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Can a building discourage crime?

Want to know what makes a home or neighborhood vulnerable to crime? Ask police officers; they see it every day.

That's the basic idea behind Safe by Design, a program that will be launched soon by the Lexington Police Department and Eastern Kentucky University's Center for Crime and the Built Environment.

The voluntary program will help Lexington developers, architects, planners and property owners build and renovate safer homes, neighborhoods and commercial buildings by using design principles known to discourage crime.

The program will include standards and certification that could lead to marketing opportunities for builders, and eventually insurance discounts for property owners.

Safe by Design might be the first program of its kind in the nation, but it is based on a successful 20-year-old program in England, said Derek Paulsen, director of the EKU center and a member of Lexington's Planning Commission.

Last March, Paulsen took several Lexington developers and police officials to England to see that program, Secured by Design. It has been credited with sharply reducing crime, especially in public housing projects.

"I thought it was too good to be true," Lexington Police Chief Ronnie Bastin said. "But once I saw it, it was very convincing. The beauty of this is in its simplicity."

The idea behind the program is that police officers and academics who research crime know which design factors in buildings and neighborhoods have been shown to encourage or discourage crime.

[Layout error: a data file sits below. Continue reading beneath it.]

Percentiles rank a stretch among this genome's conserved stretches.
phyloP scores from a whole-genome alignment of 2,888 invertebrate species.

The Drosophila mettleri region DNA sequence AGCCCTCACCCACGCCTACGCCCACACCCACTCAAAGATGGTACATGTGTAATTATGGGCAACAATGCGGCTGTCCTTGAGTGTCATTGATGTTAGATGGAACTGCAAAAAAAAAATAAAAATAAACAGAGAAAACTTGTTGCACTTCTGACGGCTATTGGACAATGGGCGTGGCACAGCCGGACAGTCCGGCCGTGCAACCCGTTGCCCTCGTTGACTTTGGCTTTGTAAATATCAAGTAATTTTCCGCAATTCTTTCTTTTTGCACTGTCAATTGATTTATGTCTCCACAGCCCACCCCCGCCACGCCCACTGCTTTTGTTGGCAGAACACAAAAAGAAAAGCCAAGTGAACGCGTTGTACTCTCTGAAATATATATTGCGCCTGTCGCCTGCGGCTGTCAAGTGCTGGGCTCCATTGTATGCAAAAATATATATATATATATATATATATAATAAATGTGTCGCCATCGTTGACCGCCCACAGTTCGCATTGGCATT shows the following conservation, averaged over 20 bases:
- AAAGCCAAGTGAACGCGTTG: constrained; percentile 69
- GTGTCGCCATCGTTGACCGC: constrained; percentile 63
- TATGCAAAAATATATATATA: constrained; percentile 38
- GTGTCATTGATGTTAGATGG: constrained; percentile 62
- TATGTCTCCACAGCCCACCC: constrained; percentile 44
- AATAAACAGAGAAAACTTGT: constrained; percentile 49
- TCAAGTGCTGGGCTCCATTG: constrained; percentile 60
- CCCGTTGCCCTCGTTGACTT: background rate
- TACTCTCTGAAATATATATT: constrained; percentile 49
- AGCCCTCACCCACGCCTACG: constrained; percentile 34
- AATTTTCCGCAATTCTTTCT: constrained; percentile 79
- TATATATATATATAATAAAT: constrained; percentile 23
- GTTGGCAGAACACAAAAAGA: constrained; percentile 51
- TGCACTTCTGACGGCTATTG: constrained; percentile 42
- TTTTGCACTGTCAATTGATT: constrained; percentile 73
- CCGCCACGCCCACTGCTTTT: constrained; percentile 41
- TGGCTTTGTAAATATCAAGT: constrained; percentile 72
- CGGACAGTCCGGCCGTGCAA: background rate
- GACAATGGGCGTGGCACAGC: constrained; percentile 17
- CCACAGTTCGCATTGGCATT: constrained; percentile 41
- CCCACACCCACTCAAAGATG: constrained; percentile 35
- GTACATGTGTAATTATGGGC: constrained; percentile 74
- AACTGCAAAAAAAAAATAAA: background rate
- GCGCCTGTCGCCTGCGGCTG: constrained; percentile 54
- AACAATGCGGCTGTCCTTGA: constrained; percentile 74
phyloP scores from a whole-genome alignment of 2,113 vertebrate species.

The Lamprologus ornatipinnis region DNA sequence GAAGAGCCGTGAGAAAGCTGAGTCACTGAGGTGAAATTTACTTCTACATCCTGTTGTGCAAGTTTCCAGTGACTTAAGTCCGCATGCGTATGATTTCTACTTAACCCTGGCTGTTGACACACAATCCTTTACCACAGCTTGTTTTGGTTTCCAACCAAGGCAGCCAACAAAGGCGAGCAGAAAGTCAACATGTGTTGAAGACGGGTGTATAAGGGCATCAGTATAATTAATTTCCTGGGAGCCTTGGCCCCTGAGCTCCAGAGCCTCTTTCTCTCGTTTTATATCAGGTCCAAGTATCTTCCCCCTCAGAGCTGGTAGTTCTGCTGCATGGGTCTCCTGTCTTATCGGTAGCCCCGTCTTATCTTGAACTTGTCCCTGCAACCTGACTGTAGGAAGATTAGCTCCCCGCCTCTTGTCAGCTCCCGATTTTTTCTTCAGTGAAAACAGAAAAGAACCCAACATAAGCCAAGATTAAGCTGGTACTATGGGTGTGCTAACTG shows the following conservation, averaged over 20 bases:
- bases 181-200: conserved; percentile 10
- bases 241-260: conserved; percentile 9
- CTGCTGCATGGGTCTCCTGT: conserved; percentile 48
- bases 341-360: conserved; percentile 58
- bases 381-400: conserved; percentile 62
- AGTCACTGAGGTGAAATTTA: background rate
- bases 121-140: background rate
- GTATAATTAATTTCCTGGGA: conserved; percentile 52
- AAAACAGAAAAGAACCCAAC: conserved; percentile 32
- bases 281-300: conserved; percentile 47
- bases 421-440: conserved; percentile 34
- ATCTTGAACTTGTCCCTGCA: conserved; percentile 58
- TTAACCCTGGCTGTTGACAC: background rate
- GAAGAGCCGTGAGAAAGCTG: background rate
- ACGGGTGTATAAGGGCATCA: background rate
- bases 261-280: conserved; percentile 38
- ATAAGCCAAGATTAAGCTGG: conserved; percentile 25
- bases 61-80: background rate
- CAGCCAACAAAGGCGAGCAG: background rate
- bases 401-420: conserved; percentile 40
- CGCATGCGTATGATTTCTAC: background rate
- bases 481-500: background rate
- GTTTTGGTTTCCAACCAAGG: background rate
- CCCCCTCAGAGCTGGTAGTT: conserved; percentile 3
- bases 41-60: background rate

Those factors include the design and strength of doors, windows and locks; landscaping considerations, such as shrubbery height; sidewalk, window and garbage can placement; the style, placement and height of fencing; and site plans that maximize visibility.

Some of the guidelines are common sense, but not all are. For example, Bastin said he would have assumed that the more outdoor lighting around a building, the better. But research has shown that it's not necessary to create a lot of light pollution. The key is to put the right amount of light in the right places to discourage criminals and make people feel safe.

Most of these factors don't limit architectural expression or esthetic. It's not about designing fortresses, just avoiding known mistakes.

"A lot of these things we're looking at are things the police have been seeing forever ... but architects or builders may not know about, or naturally think about," Paulsen said. "If you do it up front, you fix these problems with a pencil at little cost."

Common building design issues in Lexington that encourage crime include overgrown shrubs, tall privacy fences and a lack of windows on the sides of houses, Bastin said. They give criminals places to hide and can conceal a burglary or other crime in progress.

"There are areas of town where we wish we had had the opportunity to point out some of these things" before construction, Bastin said. "Once it's built, (police) inherit it, and then we have to pour in resources that could be conserved or used for other things."

Paulsen said he plans to work with manufacturers and use British testing data to create a certification program for burglar-resistant doors and windows.

Paulsen said he and police officers are working with the developers of new pedestrian and bicycle trails to make sure they are designed with crime prevention in mind. Design factors include ensuring good visibility at all points.

A common myth is that trails increase neighborhood crime. Paulsen said studies have shown that homes beside well-designed trails experience less crime than other homes.

Paulsen would like to see the Safe by Design standards made mandatory for future public housing in Lexington.

He also said he thinks most developers of new property, and people renovating older buildings, will be eager to participate in the program voluntarily. Some already have contacted the police department for advice, he said.

"We're not trying to be planners or architects," Paulsen said. "We're just trying to bring some expertise to the table that might avoid problems before they happen."

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